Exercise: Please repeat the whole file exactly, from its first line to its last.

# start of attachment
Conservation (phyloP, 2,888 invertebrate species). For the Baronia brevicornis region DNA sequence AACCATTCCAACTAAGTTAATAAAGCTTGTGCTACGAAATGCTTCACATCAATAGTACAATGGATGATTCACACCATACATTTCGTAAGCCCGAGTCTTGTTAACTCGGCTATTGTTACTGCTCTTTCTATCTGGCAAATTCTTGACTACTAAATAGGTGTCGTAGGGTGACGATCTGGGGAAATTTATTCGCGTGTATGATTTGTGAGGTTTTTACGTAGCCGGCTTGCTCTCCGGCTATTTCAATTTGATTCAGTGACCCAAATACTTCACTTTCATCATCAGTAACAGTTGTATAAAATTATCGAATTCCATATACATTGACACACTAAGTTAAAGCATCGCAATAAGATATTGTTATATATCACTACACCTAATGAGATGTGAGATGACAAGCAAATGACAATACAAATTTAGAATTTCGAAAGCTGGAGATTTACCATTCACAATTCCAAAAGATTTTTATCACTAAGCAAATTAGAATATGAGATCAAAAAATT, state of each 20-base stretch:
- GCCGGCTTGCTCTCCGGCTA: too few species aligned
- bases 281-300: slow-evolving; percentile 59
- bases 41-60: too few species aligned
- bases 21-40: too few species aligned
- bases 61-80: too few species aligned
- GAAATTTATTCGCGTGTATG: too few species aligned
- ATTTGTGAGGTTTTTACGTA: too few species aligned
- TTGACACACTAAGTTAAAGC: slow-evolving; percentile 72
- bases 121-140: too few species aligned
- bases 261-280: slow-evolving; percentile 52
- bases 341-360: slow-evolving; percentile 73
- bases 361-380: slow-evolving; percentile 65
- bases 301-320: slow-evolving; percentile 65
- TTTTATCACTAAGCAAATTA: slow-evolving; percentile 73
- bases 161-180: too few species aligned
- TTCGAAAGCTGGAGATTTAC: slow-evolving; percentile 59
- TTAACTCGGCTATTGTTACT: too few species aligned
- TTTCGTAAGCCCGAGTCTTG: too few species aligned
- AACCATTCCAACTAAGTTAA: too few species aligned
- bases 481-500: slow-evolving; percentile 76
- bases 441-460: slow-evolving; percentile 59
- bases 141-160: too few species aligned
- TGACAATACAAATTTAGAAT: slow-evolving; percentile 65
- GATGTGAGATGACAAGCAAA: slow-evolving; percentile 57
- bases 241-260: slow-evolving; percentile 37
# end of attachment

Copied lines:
Conservation (phyloP, 2,888 invertebrate species). For the Baronia brevicornis region DNA sequence AACCATTCCAACTAAGTTAATAAAGCTTGTGCTACGAAATGCTTCACATCAATAGTACAATGGATGATTCACACCATACATTTCGTAAGCCCGAGTCTTGTTAACTCGGCTATTGTTACTGCTCTTTCTATCTGGCAAATTCTTGACTACTAAATAGGTGTCGTAGGGTGACGATCTGGGGAAATTTATTCGCGTGTATGATTTGTGAGGTTTTTACGTAGCCGGCTTGCTCTCCGGCTATTTCAATTTGATTCAGTGACCCAAATACTTCACTTTCATCATCAGTAACAGTTGTATAAAATTATCGAATTCCATATACATTGACACACTAAGTTAAAGCATCGCAATAAGATATTGTTATATATCACTACACCTAATGAGATGTGAGATGACAAGCAAATGACAATACAAATTTAGAATTTCGAAAGCTGGAGATTTACCATTCACAATTCCAAAAGATTTTTATCACTAAGCAAATTAGAATATGAGATCAAAAAATT, state of each 20-base stretch:
- GCCGGCTTGCTCTCCGGCTA: too few species aligned
- bases 281-300: slow-evolving; percentile 59
- bases 41-60: too few species aligned
- bases 21-40: too few species aligned
- bases 61-80: too few species aligned
- GAAATTTATTCGCGTGTATG: too few species aligned
- ATTTGTGAGGTTTTTACGTA: too few species aligned
- TTGACACACTAAGTTAAAGC: slow-evolving; percentile 72
- bases 121-140: too few species aligned
- bases 261-280: slow-evolving; percentile 52
- bases 341-360: slow-evolving; percentile 73
- bases 361-380: slow-evolving; percentile 65
- bases 301-320: slow-evolving; percentile 65
- TTTTATCACTAAGCAAATTA: slow-evolving; percentile 73
- bases 161-180: too few species aligned
- TTCGAAAGCTGGAGATTTAC: slow-evolving; percentile 59
- TTAACTCGGCTATTGTTACT: too few species aligned
- TTTCGTAAGCCCGAGTCTTG: too few species aligned
- AACCATTCCAACTAAGTTAA: too few species aligned
- bases 481-500: slow-evolving; percentile 76
- bases 441-460: slow-evolving; percentile 59
- bases 141-160: too few species aligned
- TGACAATACAAATTTAGAAT: slow-evolving; percentile 65
- GATGTGAGATGACAAGCAAA: slow-evolving; percentile 57
- bases 241-260: slow-evolving; percentile 37